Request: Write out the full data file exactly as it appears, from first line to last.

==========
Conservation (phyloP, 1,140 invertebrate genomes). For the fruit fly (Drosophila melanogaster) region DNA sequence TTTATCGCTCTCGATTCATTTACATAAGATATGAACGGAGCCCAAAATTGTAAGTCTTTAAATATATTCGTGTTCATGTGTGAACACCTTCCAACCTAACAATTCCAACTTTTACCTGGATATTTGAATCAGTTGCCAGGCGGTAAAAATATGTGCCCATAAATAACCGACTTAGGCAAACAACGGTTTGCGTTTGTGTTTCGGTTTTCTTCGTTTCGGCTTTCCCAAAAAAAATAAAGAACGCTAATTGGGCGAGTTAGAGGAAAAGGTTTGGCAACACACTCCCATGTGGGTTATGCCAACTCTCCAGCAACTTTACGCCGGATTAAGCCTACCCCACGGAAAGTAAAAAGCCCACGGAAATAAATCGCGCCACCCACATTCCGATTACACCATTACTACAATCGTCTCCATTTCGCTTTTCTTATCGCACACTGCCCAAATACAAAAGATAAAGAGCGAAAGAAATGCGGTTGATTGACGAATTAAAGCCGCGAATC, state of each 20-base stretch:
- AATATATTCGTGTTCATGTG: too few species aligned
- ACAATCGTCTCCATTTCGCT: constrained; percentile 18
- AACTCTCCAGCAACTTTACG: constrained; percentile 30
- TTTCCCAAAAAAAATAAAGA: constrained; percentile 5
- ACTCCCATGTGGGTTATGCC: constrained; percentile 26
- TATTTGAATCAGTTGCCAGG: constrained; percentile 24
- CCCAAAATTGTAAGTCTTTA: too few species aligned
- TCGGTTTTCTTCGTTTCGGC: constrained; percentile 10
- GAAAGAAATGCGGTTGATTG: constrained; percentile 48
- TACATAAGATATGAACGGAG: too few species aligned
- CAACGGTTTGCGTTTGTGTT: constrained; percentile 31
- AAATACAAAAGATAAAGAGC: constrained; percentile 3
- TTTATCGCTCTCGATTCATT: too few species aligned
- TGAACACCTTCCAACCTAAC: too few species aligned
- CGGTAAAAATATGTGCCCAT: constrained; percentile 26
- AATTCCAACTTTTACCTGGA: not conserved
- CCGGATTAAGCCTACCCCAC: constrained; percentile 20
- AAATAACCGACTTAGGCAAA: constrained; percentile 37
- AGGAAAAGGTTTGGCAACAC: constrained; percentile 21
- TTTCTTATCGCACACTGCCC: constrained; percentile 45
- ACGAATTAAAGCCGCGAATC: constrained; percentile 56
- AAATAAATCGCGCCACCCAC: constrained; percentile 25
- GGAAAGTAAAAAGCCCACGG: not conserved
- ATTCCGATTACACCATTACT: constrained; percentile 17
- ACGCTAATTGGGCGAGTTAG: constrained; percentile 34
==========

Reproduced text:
Conservation (phyloP, 1,140 invertebrate genomes). For the fruit fly (Drosophila melanogaster) region DNA sequence TTTATCGCTCTCGATTCATTTACATAAGATATGAACGGAGCCCAAAATTGTAAGTCTTTAAATATATTCGTGTTCATGTGTGAACACCTTCCAACCTAACAATTCCAACTTTTACCTGGATATTTGAATCAGTTGCCAGGCGGTAAAAATATGTGCCCATAAATAACCGACTTAGGCAAACAACGGTTTGCGTTTGTGTTTCGGTTTTCTTCGTTTCGGCTTTCCCAAAAAAAATAAAGAACGCTAATTGGGCGAGTTAGAGGAAAAGGTTTGGCAACACACTCCCATGTGGGTTATGCCAACTCTCCAGCAACTTTACGCCGGATTAAGCCTACCCCACGGAAAGTAAAAAGCCCACGGAAATAAATCGCGCCACCCACATTCCGATTACACCATTACTACAATCGTCTCCATTTCGCTTTTCTTATCGCACACTGCCCAAATACAAAAGATAAAGAGCGAAAGAAATGCGGTTGATTGACGAATTAAAGCCGCGAATC, state of each 20-base stretch:
- AATATATTCGTGTTCATGTG: too few species aligned
- ACAATCGTCTCCATTTCGCT: constrained; percentile 18
- AACTCTCCAGCAACTTTACG: constrained; percentile 30
- TTTCCCAAAAAAAATAAAGA: constrained; percentile 5
- ACTCCCATGTGGGTTATGCC: constrained; percentile 26
- TATTTGAATCAGTTGCCAGG: constrained; percentile 24
- CCCAAAATTGTAAGTCTTTA: too few species aligned
- TCGGTTTTCTTCGTTTCGGC: constrained; percentile 10
- GAAAGAAATGCGGTTGATTG: constrained; percentile 48
- TACATAAGATATGAACGGAG: too few species aligned
- CAACGGTTTGCGTTTGTGTT: constrained; percentile 31
- AAATACAAAAGATAAAGAGC: constrained; percentile 3
- TTTATCGCTCTCGATTCATT: too few species aligned
- TGAACACCTTCCAACCTAAC: too few species aligned
- CGGTAAAAATATGTGCCCAT: constrained; percentile 26
- AATTCCAACTTTTACCTGGA: not conserved
- CCGGATTAAGCCTACCCCAC: constrained; percentile 20
- AAATAACCGACTTAGGCAAA: constrained; percentile 37
- AGGAAAAGGTTTGGCAACAC: constrained; percentile 21
- TTTCTTATCGCACACTGCCC: constrained; percentile 45
- ACGAATTAAAGCCGCGAATC: constrained; percentile 56
- AAATAAATCGCGCCACCCAC: constrained; percentile 25
- GGAAAGTAAAAAGCCCACGG: not conserved
- ATTCCGATTACACCATTACT: constrained; percentile 17
- ACGCTAATTGGGCGAGTTAG: constrained; percentile 34